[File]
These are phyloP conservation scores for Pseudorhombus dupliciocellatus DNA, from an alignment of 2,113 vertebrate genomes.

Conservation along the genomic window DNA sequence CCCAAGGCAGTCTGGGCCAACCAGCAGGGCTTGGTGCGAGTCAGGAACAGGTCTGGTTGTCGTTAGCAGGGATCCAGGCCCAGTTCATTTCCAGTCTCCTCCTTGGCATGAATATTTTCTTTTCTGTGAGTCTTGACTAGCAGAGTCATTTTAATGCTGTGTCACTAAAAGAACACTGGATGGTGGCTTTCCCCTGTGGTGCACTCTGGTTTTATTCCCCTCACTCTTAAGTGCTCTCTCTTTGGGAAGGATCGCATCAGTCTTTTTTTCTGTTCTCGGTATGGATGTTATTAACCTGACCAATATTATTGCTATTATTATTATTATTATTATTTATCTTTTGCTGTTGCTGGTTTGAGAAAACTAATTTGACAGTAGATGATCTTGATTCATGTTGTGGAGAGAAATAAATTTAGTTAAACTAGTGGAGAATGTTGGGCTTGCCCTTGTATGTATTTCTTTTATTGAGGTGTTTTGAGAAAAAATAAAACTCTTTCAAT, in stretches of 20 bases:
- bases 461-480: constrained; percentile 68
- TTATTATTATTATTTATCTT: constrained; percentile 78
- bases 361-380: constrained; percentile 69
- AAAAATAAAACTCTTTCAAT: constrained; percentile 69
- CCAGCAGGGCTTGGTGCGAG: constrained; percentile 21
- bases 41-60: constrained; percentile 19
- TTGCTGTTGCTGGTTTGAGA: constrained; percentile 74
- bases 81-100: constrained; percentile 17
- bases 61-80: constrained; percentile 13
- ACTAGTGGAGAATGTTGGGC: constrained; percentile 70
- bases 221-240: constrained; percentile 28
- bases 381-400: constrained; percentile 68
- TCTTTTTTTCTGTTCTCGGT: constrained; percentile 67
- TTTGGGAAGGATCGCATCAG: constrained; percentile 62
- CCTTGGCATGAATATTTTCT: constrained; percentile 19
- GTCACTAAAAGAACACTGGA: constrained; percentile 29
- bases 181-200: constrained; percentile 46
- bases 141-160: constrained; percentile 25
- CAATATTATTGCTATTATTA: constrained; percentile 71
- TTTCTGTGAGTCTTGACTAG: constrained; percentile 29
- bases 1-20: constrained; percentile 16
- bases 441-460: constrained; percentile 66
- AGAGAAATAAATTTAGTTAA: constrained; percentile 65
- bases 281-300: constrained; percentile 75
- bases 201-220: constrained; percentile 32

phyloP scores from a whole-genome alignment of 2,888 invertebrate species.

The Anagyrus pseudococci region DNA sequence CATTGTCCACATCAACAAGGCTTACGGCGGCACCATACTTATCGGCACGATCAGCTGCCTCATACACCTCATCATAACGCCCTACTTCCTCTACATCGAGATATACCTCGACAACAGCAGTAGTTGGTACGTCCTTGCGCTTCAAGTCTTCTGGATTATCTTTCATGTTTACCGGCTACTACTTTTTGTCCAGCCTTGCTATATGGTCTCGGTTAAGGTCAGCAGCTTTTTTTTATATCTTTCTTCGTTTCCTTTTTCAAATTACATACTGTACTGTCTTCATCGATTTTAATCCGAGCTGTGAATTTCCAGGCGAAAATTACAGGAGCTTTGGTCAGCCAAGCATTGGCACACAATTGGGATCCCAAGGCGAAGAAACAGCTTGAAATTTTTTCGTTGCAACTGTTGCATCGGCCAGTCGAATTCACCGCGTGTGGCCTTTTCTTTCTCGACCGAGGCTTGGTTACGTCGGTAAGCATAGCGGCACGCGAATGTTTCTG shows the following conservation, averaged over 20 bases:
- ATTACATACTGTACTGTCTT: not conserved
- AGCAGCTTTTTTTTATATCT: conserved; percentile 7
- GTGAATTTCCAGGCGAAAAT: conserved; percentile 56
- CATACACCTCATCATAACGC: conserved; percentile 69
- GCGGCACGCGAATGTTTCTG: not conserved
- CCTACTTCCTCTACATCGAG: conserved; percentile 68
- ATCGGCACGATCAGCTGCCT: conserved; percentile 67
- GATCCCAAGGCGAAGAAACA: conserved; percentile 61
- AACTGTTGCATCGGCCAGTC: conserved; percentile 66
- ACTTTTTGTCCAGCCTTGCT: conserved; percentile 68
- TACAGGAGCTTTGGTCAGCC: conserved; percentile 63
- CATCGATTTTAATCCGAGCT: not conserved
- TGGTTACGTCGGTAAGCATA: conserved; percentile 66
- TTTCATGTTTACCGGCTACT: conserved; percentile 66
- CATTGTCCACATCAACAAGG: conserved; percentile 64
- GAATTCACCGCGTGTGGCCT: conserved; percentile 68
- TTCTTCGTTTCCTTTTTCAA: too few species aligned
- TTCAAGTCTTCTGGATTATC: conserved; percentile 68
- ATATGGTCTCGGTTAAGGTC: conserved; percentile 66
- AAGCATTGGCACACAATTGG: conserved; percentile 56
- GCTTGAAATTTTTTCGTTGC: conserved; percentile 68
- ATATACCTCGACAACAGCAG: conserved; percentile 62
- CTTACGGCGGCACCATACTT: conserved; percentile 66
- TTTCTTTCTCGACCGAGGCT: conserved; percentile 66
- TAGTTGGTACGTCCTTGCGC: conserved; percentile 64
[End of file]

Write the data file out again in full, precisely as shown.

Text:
These are phyloP conservation scores for Pseudorhombus dupliciocellatus DNA, from an alignment of 2,113 vertebrate genomes.

Conservation along the genomic window DNA sequence CCCAAGGCAGTCTGGGCCAACCAGCAGGGCTTGGTGCGAGTCAGGAACAGGTCTGGTTGTCGTTAGCAGGGATCCAGGCCCAGTTCATTTCCAGTCTCCTCCTTGGCATGAATATTTTCTTTTCTGTGAGTCTTGACTAGCAGAGTCATTTTAATGCTGTGTCACTAAAAGAACACTGGATGGTGGCTTTCCCCTGTGGTGCACTCTGGTTTTATTCCCCTCACTCTTAAGTGCTCTCTCTTTGGGAAGGATCGCATCAGTCTTTTTTTCTGTTCTCGGTATGGATGTTATTAACCTGACCAATATTATTGCTATTATTATTATTATTATTATTTATCTTTTGCTGTTGCTGGTTTGAGAAAACTAATTTGACAGTAGATGATCTTGATTCATGTTGTGGAGAGAAATAAATTTAGTTAAACTAGTGGAGAATGTTGGGCTTGCCCTTGTATGTATTTCTTTTATTGAGGTGTTTTGAGAAAAAATAAAACTCTTTCAAT, in stretches of 20 bases:
- bases 461-480: constrained; percentile 68
- TTATTATTATTATTTATCTT: constrained; percentile 78
- bases 361-380: constrained; percentile 69
- AAAAATAAAACTCTTTCAAT: constrained; percentile 69
- CCAGCAGGGCTTGGTGCGAG: constrained; percentile 21
- bases 41-60: constrained; percentile 19
- TTGCTGTTGCTGGTTTGAGA: constrained; percentile 74
- bases 81-100: constrained; percentile 17
- bases 61-80: constrained; percentile 13
- ACTAGTGGAGAATGTTGGGC: constrained; percentile 70
- bases 221-240: constrained; percentile 28
- bases 381-400: constrained; percentile 68
- TCTTTTTTTCTGTTCTCGGT: constrained; percentile 67
- TTTGGGAAGGATCGCATCAG: constrained; percentile 62
- CCTTGGCATGAATATTTTCT: constrained; percentile 19
- GTCACTAAAAGAACACTGGA: constrained; percentile 29
- bases 181-200: constrained; percentile 46
- bases 141-160: constrained; percentile 25
- CAATATTATTGCTATTATTA: constrained; percentile 71
- TTTCTGTGAGTCTTGACTAG: constrained; percentile 29
- bases 1-20: constrained; percentile 16
- bases 441-460: constrained; percentile 66
- AGAGAAATAAATTTAGTTAA: constrained; percentile 65
- bases 281-300: constrained; percentile 75
- bases 201-220: constrained; percentile 32

phyloP scores from a whole-genome alignment of 2,888 invertebrate species.

The Anagyrus pseudococci region DNA sequence CATTGTCCACATCAACAAGGCTTACGGCGGCACCATACTTATCGGCACGATCAGCTGCCTCATACACCTCATCATAACGCCCTACTTCCTCTACATCGAGATATACCTCGACAACAGCAGTAGTTGGTACGTCCTTGCGCTTCAAGTCTTCTGGATTATCTTTCATGTTTACCGGCTACTACTTTTTGTCCAGCCTTGCTATATGGTCTCGGTTAAGGTCAGCAGCTTTTTTTTATATCTTTCTTCGTTTCCTTTTTCAAATTACATACTGTACTGTCTTCATCGATTTTAATCCGAGCTGTGAATTTCCAGGCGAAAATTACAGGAGCTTTGGTCAGCCAAGCATTGGCACACAATTGGGATCCCAAGGCGAAGAAACAGCTTGAAATTTTTTCGTTGCAACTGTTGCATCGGCCAGTCGAATTCACCGCGTGTGGCCTTTTCTTTCTCGACCGAGGCTTGGTTACGTCGGTAAGCATAGCGGCACGCGAATGTTTCTG shows the following conservation, averaged over 20 bases:
- ATTACATACTGTACTGTCTT: not conserved
- AGCAGCTTTTTTTTATATCT: conserved; percentile 7
- GTGAATTTCCAGGCGAAAAT: conserved; percentile 56
- CATACACCTCATCATAACGC: conserved; percentile 69
- GCGGCACGCGAATGTTTCTG: not conserved
- CCTACTTCCTCTACATCGAG: conserved; percentile 68
- ATCGGCACGATCAGCTGCCT: conserved; percentile 67
- GATCCCAAGGCGAAGAAACA: conserved; percentile 61
- AACTGTTGCATCGGCCAGTC: conserved; percentile 66
- ACTTTTTGTCCAGCCTTGCT: conserved; percentile 68
- TACAGGAGCTTTGGTCAGCC: conserved; percentile 63
- CATCGATTTTAATCCGAGCT: not conserved
- TGGTTACGTCGGTAAGCATA: conserved; percentile 66
- TTTCATGTTTACCGGCTACT: conserved; percentile 66
- CATTGTCCACATCAACAAGG: conserved; percentile 64
- GAATTCACCGCGTGTGGCCT: conserved; percentile 68
- TTCTTCGTTTCCTTTTTCAA: too few species aligned
- TTCAAGTCTTCTGGATTATC: conserved; percentile 68
- ATATGGTCTCGGTTAAGGTC: conserved; percentile 66
- AAGCATTGGCACACAATTGG: conserved; percentile 56
- GCTTGAAATTTTTTCGTTGC: conserved; percentile 68
- ATATACCTCGACAACAGCAG: conserved; percentile 62
- CTTACGGCGGCACCATACTT: conserved; percentile 66
- TTTCTTTCTCGACCGAGGCT: conserved; percentile 66
- TAGTTGGTACGTCCTTGCGC: conserved; percentile 64